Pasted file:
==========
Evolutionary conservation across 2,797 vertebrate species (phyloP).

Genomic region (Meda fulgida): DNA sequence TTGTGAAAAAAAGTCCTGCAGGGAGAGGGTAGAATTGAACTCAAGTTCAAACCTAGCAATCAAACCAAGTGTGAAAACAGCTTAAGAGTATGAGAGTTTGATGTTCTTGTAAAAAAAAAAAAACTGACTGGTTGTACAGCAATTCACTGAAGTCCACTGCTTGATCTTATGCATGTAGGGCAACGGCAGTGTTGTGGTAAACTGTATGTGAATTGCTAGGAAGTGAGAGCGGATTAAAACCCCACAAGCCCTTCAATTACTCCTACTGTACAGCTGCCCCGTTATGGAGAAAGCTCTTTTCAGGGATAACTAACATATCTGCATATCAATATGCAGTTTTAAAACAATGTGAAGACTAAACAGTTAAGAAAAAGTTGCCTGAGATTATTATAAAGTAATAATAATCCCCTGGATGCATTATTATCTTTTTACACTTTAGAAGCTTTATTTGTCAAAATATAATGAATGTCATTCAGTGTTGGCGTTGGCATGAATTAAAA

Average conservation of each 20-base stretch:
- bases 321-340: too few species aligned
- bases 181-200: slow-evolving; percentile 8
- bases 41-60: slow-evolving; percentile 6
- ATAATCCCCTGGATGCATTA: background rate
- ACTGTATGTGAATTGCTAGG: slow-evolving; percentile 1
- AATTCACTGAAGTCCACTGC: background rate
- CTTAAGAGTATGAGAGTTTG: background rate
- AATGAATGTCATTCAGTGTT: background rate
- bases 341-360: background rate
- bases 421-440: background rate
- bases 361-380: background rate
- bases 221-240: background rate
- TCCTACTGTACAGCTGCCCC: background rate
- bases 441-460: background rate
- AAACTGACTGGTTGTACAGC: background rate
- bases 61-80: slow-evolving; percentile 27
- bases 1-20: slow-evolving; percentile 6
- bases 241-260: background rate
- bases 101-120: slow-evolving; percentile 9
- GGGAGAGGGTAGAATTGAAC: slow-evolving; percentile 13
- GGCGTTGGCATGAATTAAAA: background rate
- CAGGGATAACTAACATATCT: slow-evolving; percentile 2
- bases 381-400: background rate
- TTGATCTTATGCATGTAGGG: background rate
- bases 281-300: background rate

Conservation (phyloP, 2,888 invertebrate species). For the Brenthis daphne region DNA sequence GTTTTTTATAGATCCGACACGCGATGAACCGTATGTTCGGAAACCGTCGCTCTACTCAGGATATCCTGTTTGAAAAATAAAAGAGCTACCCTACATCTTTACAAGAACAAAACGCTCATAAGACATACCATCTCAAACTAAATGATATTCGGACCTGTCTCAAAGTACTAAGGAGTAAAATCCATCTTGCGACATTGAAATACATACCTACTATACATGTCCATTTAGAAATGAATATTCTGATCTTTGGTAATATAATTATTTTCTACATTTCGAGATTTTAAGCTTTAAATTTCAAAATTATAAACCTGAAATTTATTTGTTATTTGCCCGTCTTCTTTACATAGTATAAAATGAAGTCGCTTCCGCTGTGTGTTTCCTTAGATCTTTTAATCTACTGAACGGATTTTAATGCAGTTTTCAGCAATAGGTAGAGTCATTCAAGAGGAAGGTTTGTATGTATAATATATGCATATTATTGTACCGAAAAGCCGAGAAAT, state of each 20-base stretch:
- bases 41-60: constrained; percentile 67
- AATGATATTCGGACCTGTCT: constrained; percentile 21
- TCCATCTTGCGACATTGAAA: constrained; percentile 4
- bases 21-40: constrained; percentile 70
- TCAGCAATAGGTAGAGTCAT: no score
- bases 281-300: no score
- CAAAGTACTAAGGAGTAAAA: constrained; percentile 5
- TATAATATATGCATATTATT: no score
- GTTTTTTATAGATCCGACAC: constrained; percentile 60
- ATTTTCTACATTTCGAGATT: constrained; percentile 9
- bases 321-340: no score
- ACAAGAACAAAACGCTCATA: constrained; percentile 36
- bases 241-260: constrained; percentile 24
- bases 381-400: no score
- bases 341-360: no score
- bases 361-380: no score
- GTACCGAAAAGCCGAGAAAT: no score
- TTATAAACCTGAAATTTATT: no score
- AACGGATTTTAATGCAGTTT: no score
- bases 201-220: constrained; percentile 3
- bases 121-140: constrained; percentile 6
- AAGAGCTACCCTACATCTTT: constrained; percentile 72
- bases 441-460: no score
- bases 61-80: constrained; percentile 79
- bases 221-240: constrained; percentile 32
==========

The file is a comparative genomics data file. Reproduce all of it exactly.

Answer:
Evolutionary conservation across 2,797 vertebrate species (phyloP).

Genomic region (Meda fulgida): DNA sequence TTGTGAAAAAAAGTCCTGCAGGGAGAGGGTAGAATTGAACTCAAGTTCAAACCTAGCAATCAAACCAAGTGTGAAAACAGCTTAAGAGTATGAGAGTTTGATGTTCTTGTAAAAAAAAAAAAACTGACTGGTTGTACAGCAATTCACTGAAGTCCACTGCTTGATCTTATGCATGTAGGGCAACGGCAGTGTTGTGGTAAACTGTATGTGAATTGCTAGGAAGTGAGAGCGGATTAAAACCCCACAAGCCCTTCAATTACTCCTACTGTACAGCTGCCCCGTTATGGAGAAAGCTCTTTTCAGGGATAACTAACATATCTGCATATCAATATGCAGTTTTAAAACAATGTGAAGACTAAACAGTTAAGAAAAAGTTGCCTGAGATTATTATAAAGTAATAATAATCCCCTGGATGCATTATTATCTTTTTACACTTTAGAAGCTTTATTTGTCAAAATATAATGAATGTCATTCAGTGTTGGCGTTGGCATGAATTAAAA

Average conservation of each 20-base stretch:
- bases 321-340: too few species aligned
- bases 181-200: slow-evolving; percentile 8
- bases 41-60: slow-evolving; percentile 6
- ATAATCCCCTGGATGCATTA: background rate
- ACTGTATGTGAATTGCTAGG: slow-evolving; percentile 1
- AATTCACTGAAGTCCACTGC: background rate
- CTTAAGAGTATGAGAGTTTG: background rate
- AATGAATGTCATTCAGTGTT: background rate
- bases 341-360: background rate
- bases 421-440: background rate
- bases 361-380: background rate
- bases 221-240: background rate
- TCCTACTGTACAGCTGCCCC: background rate
- bases 441-460: background rate
- AAACTGACTGGTTGTACAGC: background rate
- bases 61-80: slow-evolving; percentile 27
- bases 1-20: slow-evolving; percentile 6
- bases 241-260: background rate
- bases 101-120: slow-evolving; percentile 9
- GGGAGAGGGTAGAATTGAAC: slow-evolving; percentile 13
- GGCGTTGGCATGAATTAAAA: background rate
- CAGGGATAACTAACATATCT: slow-evolving; percentile 2
- bases 381-400: background rate
- TTGATCTTATGCATGTAGGG: background rate
- bases 281-300: background rate

Conservation (phyloP, 2,888 invertebrate species). For the Brenthis daphne region DNA sequence GTTTTTTATAGATCCGACACGCGATGAACCGTATGTTCGGAAACCGTCGCTCTACTCAGGATATCCTGTTTGAAAAATAAAAGAGCTACCCTACATCTTTACAAGAACAAAACGCTCATAAGACATACCATCTCAAACTAAATGATATTCGGACCTGTCTCAAAGTACTAAGGAGTAAAATCCATCTTGCGACATTGAAATACATACCTACTATACATGTCCATTTAGAAATGAATATTCTGATCTTTGGTAATATAATTATTTTCTACATTTCGAGATTTTAAGCTTTAAATTTCAAAATTATAAACCTGAAATTTATTTGTTATTTGCCCGTCTTCTTTACATAGTATAAAATGAAGTCGCTTCCGCTGTGTGTTTCCTTAGATCTTTTAATCTACTGAACGGATTTTAATGCAGTTTTCAGCAATAGGTAGAGTCATTCAAGAGGAAGGTTTGTATGTATAATATATGCATATTATTGTACCGAAAAGCCGAGAAAT, state of each 20-base stretch:
- bases 41-60: constrained; percentile 67
- AATGATATTCGGACCTGTCT: constrained; percentile 21
- TCCATCTTGCGACATTGAAA: constrained; percentile 4
- bases 21-40: constrained; percentile 70
- TCAGCAATAGGTAGAGTCAT: no score
- bases 281-300: no score
- CAAAGTACTAAGGAGTAAAA: constrained; percentile 5
- TATAATATATGCATATTATT: no score
- GTTTTTTATAGATCCGACAC: constrained; percentile 60
- ATTTTCTACATTTCGAGATT: constrained; percentile 9
- bases 321-340: no score
- ACAAGAACAAAACGCTCATA: constrained; percentile 36
- bases 241-260: constrained; percentile 24
- bases 381-400: no score
- bases 341-360: no score
- bases 361-380: no score
- GTACCGAAAAGCCGAGAAAT: no score
- TTATAAACCTGAAATTTATT: no score
- AACGGATTTTAATGCAGTTT: no score
- bases 201-220: constrained; percentile 3
- bases 121-140: constrained; percentile 6
- AAGAGCTACCCTACATCTTT: constrained; percentile 72
- bases 441-460: no score
- bases 61-80: constrained; percentile 79
- bases 221-240: constrained; percentile 32